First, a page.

Notes by TŌN cellist Cameron Collins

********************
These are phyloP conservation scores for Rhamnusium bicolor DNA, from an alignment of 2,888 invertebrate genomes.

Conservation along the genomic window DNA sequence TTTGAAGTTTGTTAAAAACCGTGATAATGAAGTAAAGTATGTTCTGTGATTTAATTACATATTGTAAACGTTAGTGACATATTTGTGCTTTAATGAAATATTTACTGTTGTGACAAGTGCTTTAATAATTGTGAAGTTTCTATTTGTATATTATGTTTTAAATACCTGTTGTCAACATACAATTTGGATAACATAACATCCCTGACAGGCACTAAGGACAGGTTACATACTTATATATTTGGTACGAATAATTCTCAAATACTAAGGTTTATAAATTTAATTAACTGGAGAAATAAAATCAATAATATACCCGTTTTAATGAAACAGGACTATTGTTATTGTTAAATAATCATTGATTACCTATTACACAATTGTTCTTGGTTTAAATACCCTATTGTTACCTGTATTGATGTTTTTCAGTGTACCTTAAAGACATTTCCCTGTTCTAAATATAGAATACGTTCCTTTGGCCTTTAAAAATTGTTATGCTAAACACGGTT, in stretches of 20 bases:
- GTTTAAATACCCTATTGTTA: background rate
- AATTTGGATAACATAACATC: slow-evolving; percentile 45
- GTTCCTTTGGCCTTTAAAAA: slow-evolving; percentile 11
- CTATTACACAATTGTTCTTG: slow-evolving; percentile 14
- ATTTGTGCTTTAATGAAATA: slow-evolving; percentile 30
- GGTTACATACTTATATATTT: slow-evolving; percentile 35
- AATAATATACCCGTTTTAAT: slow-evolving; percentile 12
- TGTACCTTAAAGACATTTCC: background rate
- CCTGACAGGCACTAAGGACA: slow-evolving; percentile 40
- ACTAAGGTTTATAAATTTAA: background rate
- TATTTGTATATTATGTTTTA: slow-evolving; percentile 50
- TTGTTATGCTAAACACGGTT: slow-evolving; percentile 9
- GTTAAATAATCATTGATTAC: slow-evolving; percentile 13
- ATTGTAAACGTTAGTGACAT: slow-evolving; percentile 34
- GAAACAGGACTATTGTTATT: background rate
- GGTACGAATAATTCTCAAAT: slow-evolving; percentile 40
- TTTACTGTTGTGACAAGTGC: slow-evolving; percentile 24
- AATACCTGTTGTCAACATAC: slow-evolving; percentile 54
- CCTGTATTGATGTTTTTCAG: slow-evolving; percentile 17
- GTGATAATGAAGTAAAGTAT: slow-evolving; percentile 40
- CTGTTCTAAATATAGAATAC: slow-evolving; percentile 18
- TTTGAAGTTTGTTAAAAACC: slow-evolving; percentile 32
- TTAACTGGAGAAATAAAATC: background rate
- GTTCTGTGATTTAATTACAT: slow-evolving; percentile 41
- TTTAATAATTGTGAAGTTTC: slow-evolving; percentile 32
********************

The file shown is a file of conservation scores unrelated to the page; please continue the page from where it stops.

Witold Lutosławski’s Overture for Strings was written in 1949 and premiered in November of the same year in Czechoslovakia by the Prague Radio Symphony Orchestra. This lesser known work by Lutosławski was written between two of his more famous works for orchestra, his Symphony No. 1, completed in 1947, and his Concerto for Orchestra, written in 1950. It is a rather short work, lasting only five minutes, which may be part of the reason it is not frequently played. Lutosławski said himself, “The work is enormously impractical, because it requires quite a bit of work, but lasts only 5 minutes. For the most part, after listening to it, the audience is completely disoriented, despite the long final chord which crowns the work. Evidently people expect the work to be longer.” Although the Overture for Strings never reached popularity, it is quite an interesting piece. After his first symphony, Lutosławski was reportedly unhappy with his own approach to the way he used pitches to create his melodies and harmonies. This forced him to start searching for a new “sound language,” and the Overture for Strings was his first symphonic work in this process. Lutosławski wrote the work in a traditional sonata form, and heavily relied on familiar compositional influences. The way in which the composer uses four-note cells as stand-alone motives and then also incorporates those cells into longer melodies is very similar to Bartók’s compositional style. However, his use of chromatic and tetrachord scales to form a melody, as well as the technique of overlapping the introduction of a new musical idea as the previous idea is still happening, later to be known as his “Chain Technique,” is the start of Lutosławski finding his new musical language.